Some drivers remain optimistic. One told me that a little planning went a long way, avoiding an over-saturated driver market on Friday nights and instead driving early on Saturday and Sunday mornings. Another said that the first generation of Uber drivers, many of whom joined following the Baird Government’s legalisation of Uber in 2015, were now leaving the market as consistent with Uber’s high attrition rates. Yet, at the very minimum, this left space for new drivers. None of this denies the fact that Uber is a distinctly seasonal occupation with an otherwise low pay, high risks and long hours (Business Insider 2018). Expecting a stable wage from driving has proved fraught for many, especially Uber’s younger drivers who are more likely to rely on Uber as a buffer job. The majority of drivers I spoke to only drove Uber part-time. “The best money is made around Christmas” was a recurring truism.

Although caught in an unsustainable Hobbesian nightmare, there is a temporary way out for drivers. Competitors like Indian-owned Ola and Chinese-owned Didi both provided competitive driver commissions as part of their market entry strategies in Australia. Unlike Uber’s commission of 27% and Ola’s 15%, Didi takes only 5% from fares in order to give ‘a fairer deal to drivers’ (SMH 2018). As the market remains competitive, drivers will continue to reap the driver incentives offered by new rival ride-share companies.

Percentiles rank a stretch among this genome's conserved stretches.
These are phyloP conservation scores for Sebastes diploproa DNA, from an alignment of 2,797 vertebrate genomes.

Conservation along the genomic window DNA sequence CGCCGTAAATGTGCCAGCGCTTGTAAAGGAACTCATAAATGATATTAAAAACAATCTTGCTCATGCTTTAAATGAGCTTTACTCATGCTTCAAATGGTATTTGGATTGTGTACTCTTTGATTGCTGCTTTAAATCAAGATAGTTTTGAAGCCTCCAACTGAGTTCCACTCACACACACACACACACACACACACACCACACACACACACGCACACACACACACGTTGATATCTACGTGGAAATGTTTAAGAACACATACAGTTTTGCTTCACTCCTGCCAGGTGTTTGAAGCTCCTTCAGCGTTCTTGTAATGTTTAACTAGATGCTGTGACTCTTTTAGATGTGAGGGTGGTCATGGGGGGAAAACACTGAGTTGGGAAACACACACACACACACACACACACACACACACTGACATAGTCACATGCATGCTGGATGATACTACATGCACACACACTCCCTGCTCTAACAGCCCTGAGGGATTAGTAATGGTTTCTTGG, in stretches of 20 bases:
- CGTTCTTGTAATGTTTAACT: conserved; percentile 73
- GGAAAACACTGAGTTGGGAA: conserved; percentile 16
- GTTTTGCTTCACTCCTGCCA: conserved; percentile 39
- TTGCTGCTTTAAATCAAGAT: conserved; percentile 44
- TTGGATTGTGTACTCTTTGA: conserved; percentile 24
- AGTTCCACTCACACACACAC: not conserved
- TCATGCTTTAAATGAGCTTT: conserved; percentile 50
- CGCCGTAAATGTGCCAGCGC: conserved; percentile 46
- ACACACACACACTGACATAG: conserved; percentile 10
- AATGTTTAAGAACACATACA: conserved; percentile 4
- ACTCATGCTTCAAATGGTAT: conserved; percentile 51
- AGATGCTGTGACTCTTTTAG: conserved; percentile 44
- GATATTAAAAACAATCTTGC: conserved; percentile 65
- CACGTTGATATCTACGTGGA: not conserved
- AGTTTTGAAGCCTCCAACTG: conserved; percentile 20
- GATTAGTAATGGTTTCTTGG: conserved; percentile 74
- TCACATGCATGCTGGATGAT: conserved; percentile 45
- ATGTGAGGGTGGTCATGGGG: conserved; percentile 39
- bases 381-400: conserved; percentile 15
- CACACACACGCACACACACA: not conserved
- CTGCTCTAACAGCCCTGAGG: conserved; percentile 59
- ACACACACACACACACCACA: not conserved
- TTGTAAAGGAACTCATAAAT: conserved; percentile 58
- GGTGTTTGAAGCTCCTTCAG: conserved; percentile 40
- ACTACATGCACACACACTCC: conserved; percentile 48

Resolutions

There are no simple answers these problems. The starting position ought to be Uber’s acceptance of responsibility for its drivers’ wellbeing and economic livelihoods, regardless of any reform to the employment relationship. It must adopt a more nuanced stance on its partner offering beyond the language of “flexibility.” After all, Uber’s relationship with labour underpins its enterprise liability and reputation. Both remain at stake without adequate responses.

If an employment relationship and workers compensation cannot be obtained, insurance is the next best thing. A joint survey by the Transport Workers Union and Ride Share Drivers United of 1,100 rideshare drivers revealed 969 reports of harassment and/or assault alongside significant concerns with property damage from violent, drunk and drug-affected passengers. At the time of writing this article, Uber announced it would offer free accident insurance for drivers, providing a $5000 childcare benefit and an assault benefit as well as an income supplement of $1500 for bodily injury alongside up to $4500 where workers are injured or temporarily disabled (SMH 2018). While this is a step in the right direction, the practical application of this new policy must be further scrutinised.